Delivering American University's news and views since 1925. | Wednesday, June 20, 2018

Sexologist disproves common sex myths

True or false: all you need is technique for a good sex life.

Sexologist Dr. Debby Herbenick says false.

The Wellness Center kicked off its 11th annual Healthy Sexuality Week on Feb. 7 with a lecture about 12 sex myths called, “Because It Feels Good,” featuring sexologist Dr. Debby Herbenick.

“There’s a lot of bad sources of information out there and it’s hard to tell what’s what, especially in the sex world,” Herbenick said.

Herbenick is trying to educate people of all ages, not just college students, about how to improve their sex lives.

“The best thing you can do is to learn about sex,” Herbenick said. “You will ultimately have a better, more pleasurable sex life.”

Herbenick’s event promoted a positive sexual message through a presentation that dispelled a variety of myths about sexual activity, from “lubricants are for old people” to “you can get tested for everything.”

The presentation was followed by a question-and-answer session, allowing audience members to anonymously submit their questions into a fishbowl for Herbenick’s expert opinion.

Herbenick is a research scientist at Indiana University and sexual health educator at The Kinsey Institute. She is also the founder of, which promotes optimal sexual health and pleasure for men and women, according to its mission statement.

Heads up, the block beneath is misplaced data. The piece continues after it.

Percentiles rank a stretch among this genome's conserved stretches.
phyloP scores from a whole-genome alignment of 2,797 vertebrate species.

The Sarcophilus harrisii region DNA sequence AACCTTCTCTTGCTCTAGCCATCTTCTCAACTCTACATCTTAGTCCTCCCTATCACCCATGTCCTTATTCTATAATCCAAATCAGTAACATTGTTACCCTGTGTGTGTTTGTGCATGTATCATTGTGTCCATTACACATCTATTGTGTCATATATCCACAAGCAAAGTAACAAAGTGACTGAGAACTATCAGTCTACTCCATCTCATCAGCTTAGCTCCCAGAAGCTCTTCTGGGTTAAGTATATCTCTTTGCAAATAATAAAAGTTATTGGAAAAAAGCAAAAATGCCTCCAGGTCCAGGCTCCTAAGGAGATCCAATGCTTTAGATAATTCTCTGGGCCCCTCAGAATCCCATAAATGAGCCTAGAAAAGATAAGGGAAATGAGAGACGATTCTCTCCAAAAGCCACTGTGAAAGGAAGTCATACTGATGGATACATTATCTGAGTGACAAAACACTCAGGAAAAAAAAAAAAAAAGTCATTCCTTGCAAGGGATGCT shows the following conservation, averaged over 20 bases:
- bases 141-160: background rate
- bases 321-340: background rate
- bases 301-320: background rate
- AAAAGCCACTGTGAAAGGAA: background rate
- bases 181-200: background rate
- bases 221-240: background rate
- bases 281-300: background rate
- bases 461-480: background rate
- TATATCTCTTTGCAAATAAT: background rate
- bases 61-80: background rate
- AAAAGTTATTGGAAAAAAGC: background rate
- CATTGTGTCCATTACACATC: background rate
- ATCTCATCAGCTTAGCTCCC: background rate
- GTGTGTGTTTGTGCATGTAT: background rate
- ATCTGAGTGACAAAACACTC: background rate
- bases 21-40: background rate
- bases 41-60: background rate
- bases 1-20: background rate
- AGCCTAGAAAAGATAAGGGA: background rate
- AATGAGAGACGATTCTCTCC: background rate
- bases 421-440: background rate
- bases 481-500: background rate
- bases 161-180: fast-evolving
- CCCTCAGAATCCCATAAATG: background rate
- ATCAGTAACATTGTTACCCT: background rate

More than 100 students attended the presentation, which was co-sponsored by Women’s Initiative and the GLBTA Resource Center.

“I think it was really important for students to hear about the realities of sexual activity and to dispel some of the myths that are endemic in our culture,” said Alan Duffy, a health educator in the Wellness Center and organizer of Healthy Sexuality Week.

The week continued with a screening of “A Closer Walk,” a film about HIV and AIDS in Africa, on Feb. 8 sponsored by the Clinical Alliance for Research and Education - Infectious Diseases (CARE-ID), a local research organization.

It also featured a sexual health products party on Feb. 10, provided by in-home party company Pure Romance.

“I think events like these are so important for a very sexually active campus like ours,” said Ali Zottola, a junior in the School of International Service and the Kogod School of Business. “The top thing for better sex is to understand the other gender’s body and needs.”

Duffy said the week’s events aimed to make students see responsible sex as not only a safe practice, but also an enjoyable one.

“When students hear the word ‘responsibility,’ they think of rules and regulations,” Duffy said.

Throughout the week, the Wellness Center promoted its programs and resources, including the peer education program, Love S.H.A.C.K. (Sex, Health and Contraception Knowledge), and offering free sexual health information, condoms and dental dams in its McCabe Hall office.

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